A two-faced cat was born on a farm east of Albany Wednesday morning.
Not that the kitten is cunning and deceitful. It literally has two faces on one head.
“We didn’t know it was anything that cool at first,” said Kyla King, who looks after the barn cats that frequent her property.
A 1-year-old cat started giving birth to a litter of kittens around 5 a.m. Wednesday in a makeshift kennel in King’s backyard. King periodically checked on the mother, seeing four newborns around 7 a.m., then five, and finally six little ones appearing.
But the last one confused her.
“I came back out and looked again,” she said, “and I was like, ‘Ah!’”
The gray, tabby-coated fuzzball had two mouths, two noses and four eyes atop one head.
King's husband, BJ, broke the interesting news to Facebook that afternoon on Albany Happenings, a private group run by city residents. The post garnered around 1,700 reactions and over 800 comments in less than a day.
His photos and videos showed the kitty, whom the Kings named Biscuits and Gravy, eating from both mouths and breathing from both noses. Biscuits is the right face and Gravy, evidently the stronger of the two, is the left.
To make things simple, the King family has been referring to it — the sex is unknown — as Biscuit.
The birth defect Biscuit is believed to have is called diprosopus, or craniofacial duplication. It’s very rare, according to Oregon State University veterinarian Jennifer Warnock. Cats with this condition are often referred to as Janus cats, named for a Roman god with two faces.
The disorder is believed to be caused by an overactive developmental protein known as sonic hedgehog (or SHH), named after the popular video game character. The gene responsible for SHH controls the width and placement of facial features. Too much SHH can result in duplicate or larger-than-usual features.
“We don't know why these happen,” Warnock wrote to the Gazette-Times, “… but in veterinary medicine we see it most in cattle and sheep. Normal development in the uterus is a very complex process and sometimes that process can go awry due to chance.”
That chance can be caused by genetics, environmental pollutants, infections and more.
Those did not include COVID-19 or 5G radiation, as some Facebook group members suggested or joked in the post’s comments. Much like Biscuit’s faces, there were two sides to group members’ responses.
Positive comments ranged from Biscuit being “strangely the most adorable kitten I've ever seen” to having “more faces to love” and being a gift from God “to remind us that we are all special and different, but still deserve love.”
More critical notes included Biscuit being a “poor little one” who’s “too creepy looking” or suggesting that the two-faced enigma “must be a politician.”
Either way, many commenters asked if Biscuit was going up for sale. One person even offered $500 for the kitten. The Kings said their family is too attached to let Biscuit go, but they’ll be giving away its brothers and sisters once they’re big enough.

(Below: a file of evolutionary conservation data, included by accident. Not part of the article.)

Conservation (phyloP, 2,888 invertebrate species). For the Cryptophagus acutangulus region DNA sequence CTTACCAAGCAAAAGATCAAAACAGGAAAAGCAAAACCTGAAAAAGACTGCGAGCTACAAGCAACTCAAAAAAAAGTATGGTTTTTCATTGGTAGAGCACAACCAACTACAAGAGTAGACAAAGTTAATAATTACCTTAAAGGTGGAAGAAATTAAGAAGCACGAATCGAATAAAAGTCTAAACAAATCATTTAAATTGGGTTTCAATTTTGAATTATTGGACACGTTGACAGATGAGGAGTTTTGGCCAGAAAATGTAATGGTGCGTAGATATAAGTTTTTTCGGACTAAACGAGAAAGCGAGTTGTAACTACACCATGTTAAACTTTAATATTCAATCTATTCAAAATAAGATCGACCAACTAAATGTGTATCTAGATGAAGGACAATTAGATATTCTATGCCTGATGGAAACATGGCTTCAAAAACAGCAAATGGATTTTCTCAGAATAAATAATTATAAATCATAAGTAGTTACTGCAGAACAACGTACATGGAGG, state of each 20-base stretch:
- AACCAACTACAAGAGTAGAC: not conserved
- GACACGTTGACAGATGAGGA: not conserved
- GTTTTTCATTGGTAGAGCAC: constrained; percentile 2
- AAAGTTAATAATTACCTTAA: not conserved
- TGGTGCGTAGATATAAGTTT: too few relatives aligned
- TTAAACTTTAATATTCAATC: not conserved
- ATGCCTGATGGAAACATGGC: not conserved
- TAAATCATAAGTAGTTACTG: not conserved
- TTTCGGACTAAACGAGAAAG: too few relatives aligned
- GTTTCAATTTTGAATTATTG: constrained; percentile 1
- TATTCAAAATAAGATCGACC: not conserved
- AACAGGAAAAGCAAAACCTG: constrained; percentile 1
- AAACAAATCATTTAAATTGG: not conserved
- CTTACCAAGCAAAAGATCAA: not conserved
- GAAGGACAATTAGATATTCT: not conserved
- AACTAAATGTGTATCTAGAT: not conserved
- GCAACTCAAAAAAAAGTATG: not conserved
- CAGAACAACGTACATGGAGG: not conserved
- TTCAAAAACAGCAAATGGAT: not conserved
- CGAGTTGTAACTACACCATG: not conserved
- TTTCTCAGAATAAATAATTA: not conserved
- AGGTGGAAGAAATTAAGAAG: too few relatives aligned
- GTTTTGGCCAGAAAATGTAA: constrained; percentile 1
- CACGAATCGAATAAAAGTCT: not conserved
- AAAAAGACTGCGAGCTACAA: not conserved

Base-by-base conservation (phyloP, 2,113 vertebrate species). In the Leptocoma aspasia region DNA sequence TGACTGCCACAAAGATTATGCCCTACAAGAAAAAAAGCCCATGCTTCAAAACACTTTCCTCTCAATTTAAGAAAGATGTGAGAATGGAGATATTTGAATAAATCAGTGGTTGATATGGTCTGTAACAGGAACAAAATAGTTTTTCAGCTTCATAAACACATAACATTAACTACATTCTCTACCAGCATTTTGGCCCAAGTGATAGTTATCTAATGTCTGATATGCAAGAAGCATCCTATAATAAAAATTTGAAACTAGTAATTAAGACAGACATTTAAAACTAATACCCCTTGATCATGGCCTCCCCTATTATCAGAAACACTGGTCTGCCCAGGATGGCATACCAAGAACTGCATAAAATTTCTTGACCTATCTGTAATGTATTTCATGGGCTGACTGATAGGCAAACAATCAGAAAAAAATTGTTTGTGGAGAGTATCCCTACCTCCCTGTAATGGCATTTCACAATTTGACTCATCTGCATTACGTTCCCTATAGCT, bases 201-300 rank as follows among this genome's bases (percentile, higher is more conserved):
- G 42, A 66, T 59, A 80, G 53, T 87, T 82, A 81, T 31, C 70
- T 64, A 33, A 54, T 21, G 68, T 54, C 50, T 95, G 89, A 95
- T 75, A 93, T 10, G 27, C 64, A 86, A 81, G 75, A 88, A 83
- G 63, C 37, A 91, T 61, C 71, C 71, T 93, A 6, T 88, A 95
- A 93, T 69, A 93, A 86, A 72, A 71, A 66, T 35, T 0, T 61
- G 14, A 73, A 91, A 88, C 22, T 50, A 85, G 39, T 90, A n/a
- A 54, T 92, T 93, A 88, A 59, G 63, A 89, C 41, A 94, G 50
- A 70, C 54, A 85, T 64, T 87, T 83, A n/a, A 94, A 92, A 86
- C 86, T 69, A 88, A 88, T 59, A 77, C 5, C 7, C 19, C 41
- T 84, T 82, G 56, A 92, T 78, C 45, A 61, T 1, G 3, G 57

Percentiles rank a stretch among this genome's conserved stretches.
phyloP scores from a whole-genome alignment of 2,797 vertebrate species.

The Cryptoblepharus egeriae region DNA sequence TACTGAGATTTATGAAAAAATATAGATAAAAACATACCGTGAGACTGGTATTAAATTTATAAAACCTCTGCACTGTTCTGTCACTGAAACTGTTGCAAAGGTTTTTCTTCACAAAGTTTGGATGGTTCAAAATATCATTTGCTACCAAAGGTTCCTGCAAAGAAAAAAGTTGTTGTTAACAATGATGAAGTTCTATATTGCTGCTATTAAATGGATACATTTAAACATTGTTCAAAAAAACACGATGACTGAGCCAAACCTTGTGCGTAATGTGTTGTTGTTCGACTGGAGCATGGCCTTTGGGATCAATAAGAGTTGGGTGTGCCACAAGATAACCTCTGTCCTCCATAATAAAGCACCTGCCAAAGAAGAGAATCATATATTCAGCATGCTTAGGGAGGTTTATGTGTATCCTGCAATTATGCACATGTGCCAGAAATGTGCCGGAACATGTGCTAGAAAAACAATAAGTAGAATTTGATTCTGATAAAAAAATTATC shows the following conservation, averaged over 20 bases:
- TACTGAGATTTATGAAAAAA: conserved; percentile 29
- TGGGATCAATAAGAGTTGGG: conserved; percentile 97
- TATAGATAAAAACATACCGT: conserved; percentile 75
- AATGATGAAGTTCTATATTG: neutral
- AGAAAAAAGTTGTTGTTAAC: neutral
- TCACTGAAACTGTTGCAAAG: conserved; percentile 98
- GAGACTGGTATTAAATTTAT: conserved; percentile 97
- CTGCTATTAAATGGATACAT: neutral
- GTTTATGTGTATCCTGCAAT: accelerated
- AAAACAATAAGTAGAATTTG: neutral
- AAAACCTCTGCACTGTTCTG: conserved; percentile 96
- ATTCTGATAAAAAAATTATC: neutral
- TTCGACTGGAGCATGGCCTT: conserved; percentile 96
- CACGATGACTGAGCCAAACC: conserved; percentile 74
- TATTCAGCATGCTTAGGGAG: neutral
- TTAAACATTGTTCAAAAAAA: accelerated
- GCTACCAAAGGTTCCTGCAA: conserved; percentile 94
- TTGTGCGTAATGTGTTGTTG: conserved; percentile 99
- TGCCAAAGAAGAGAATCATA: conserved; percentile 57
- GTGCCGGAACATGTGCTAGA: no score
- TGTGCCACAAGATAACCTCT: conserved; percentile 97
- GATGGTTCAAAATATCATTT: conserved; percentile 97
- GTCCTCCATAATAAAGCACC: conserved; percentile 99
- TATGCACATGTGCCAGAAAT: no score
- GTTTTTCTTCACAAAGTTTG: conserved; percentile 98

“I was excited,” said their 9-year-old son, Owen.
Many Janus cats don’t live past a few days, which the Kings said they’ve explained to Owen and their 4-year-old daughter, Finley. Either way, the Kings agreed, they’ll care for Biscuit as long as they can.
The oldest known cat with the same congenital disorder was Guinness World Record-holder Frank and Louie. The Massachusetts cat died in 2014 after a full life of 15 years. He was lucky, though, because the condition did not badly alter his vital organs.
Biscuit has not been seen by a vet just yet, but Warnock said a physical exam would be crucial if Biscuit lives longer than expected.
“It's important to identify if this little guy has anything like that that would make him sick or cause him suffering,” she said. “How many brains? How many working airways? Does he have a cleft palate? That will tell us a lot about which functions each (face) can do.”
Until they can get Biscuit to a vet, King said, she’ll be facing some sleepless nights to make sure the kitten is properly cared for. Biscuit’s mom has already begun rejecting her deformed offspring; in the wild it’s normal for the weakest baby to fall by the wayside. So King has been snuggling with and tube-feeding Biscuit.
Warnock said people shouldn’t be too quick to judge Biscuit’s book by its cover. Biscuit has a bit of a bobblehead because its faces are too heavy and its body is growing a bit more slowly than those of its brothers and sisters. Other than that, Biscuit seems to be doing just fine.
“If a two-headed kitten wants to eat, nap and play, even if he's not as coordinated or ‘pretty’ as a standard model cat,” Warnock said, “why shouldn't he be given the opportunity to do so?”
Reporter Nia Tariq can be reached at firstname.lastname@example.org.
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